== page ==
Oven Roasted Tri-Tip

Oven Roasted Tri-Tip

Tri-tip is the cut of beef from the bottom sirloin primal cut.  It’s a small triangular muscle that is usually between 1 1/2 to 2 1/2 pounds per side of beef.  Tri-tip was typically used for ground beef or sliced into steaks. Then in the late 1950s tri-tip became a local specialty in Santa Maria, California when Otto Schaefer decided to market it.  Tri-Tip is full of flavor, lower in fat and typically sliced across the grain before serving. 


1 Tablespoon Kosher Salt

1 Teaspoon Freshly Ground Pepper

6 Cloves Minced Garlic

1/2 Cup Olive Oil

1/2 Cup Red Wine

1/2 Cup Beef Stock

1 1/2 to 2 1/2 Pounds Beef Tri-Tip

1 Potato Cut In Half

4 Whole Carrots

1 Cubanelle Pepper

2 Tablespoons Dried Garlic Bits

Kosher Salt & Pepper For Vegetables

In a medium size bowl combine the kosher salt, pepper, minced garlic, olive oil, red wine and beef stock. This will be your marinade.  Pierce the tri-tip all over with a fork.  Put the meat in a zip lock bag and pour in the marinade.  Remove as much air as possible. Put it in the refrigerator overnight.  Remove the meat 2 hours before cooking.  Preheat your oven to 450° F.  Take the tri-tip out of the zip lock bag and throw away the marinade.  Put the meat, fat side up, in a roasting pan along with the potatoes, carrots and cubanelle pepper.  Sprinkle the dried garlic bits all over the top of the meat. Salt and pepper the vegetables. Cook for 10 minutes at 450° F.  Turn the oven down to 350° F and cover with foil for 15 minutes.  After 15 minutes remove the foil and roast for another 15 minutes.  The tri-tip should be medium rare at this point.  Cook longer if you like.  Remove the meat from the oven and cover back up with the foil.  Let rest for 15 minutes (outside the oven). This will complete the cooking and let the juices stabilize.  Transfer the tri-tip to a carving board and slice 1/4 inch slices diagonally across the grain.  Transfer the meat and vegetables to a serving platter and have a perfect dinner.  Serves 4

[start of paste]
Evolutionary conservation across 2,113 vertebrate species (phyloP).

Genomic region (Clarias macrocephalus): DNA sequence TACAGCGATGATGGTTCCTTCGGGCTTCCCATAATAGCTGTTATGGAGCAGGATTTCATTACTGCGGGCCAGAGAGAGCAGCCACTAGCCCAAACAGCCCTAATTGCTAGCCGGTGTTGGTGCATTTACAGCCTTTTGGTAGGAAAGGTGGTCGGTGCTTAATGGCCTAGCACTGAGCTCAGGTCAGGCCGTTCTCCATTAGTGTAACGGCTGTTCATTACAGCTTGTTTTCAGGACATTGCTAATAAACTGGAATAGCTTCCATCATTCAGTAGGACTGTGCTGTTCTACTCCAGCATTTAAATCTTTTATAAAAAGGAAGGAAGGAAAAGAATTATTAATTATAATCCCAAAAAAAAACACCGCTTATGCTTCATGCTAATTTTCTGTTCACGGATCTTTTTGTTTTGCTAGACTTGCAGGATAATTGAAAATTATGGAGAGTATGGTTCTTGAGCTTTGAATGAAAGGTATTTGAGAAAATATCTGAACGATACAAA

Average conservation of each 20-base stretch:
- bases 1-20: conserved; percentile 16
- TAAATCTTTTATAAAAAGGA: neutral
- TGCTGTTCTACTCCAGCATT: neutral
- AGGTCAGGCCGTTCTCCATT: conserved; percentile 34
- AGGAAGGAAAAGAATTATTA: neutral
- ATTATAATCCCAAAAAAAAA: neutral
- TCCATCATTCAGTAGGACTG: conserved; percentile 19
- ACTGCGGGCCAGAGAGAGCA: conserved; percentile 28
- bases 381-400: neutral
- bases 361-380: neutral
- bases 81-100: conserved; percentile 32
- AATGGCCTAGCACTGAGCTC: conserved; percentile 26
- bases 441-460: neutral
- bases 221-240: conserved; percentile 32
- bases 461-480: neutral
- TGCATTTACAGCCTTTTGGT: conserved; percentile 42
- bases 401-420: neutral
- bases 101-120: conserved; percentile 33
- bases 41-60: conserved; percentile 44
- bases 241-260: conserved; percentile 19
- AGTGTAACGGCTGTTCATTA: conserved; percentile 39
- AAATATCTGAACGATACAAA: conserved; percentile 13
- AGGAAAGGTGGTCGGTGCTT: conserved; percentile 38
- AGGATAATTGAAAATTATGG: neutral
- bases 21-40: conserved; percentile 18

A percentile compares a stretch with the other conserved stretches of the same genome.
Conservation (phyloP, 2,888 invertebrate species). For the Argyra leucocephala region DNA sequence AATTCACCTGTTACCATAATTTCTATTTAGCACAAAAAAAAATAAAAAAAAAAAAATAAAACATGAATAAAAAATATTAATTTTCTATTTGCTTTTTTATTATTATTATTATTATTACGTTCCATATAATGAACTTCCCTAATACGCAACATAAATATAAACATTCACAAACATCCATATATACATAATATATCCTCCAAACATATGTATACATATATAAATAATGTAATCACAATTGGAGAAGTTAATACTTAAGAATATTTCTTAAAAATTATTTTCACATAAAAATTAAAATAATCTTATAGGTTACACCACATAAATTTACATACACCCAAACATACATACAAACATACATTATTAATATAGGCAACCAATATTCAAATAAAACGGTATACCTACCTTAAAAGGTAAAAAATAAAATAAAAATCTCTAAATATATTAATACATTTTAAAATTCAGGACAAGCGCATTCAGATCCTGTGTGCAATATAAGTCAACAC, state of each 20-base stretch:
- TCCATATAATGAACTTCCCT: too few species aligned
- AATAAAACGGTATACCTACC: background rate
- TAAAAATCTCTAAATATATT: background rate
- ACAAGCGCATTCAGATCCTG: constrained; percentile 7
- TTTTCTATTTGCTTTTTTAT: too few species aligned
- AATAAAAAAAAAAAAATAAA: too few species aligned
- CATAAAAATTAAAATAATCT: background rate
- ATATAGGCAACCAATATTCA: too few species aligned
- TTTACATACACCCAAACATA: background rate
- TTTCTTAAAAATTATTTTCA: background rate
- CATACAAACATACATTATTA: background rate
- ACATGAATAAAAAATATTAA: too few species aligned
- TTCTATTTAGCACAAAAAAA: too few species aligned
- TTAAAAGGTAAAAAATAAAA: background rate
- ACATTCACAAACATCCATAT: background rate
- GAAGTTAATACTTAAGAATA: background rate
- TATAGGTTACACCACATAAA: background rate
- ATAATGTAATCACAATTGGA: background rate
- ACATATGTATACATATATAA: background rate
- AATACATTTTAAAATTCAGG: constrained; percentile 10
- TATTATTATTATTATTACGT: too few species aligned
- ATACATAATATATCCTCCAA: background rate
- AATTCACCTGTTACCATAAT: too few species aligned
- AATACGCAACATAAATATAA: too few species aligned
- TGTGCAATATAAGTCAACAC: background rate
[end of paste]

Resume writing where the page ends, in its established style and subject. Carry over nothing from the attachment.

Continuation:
Victoria has been cooking and writing recipes since she was a a young girl. Originally from Nebraska, her appreciation for culinary technique took off when she moved to Lyon, France. Victoria is published in Hearst Newspapers, Greenwich Free Press, New Canaanite, and more.

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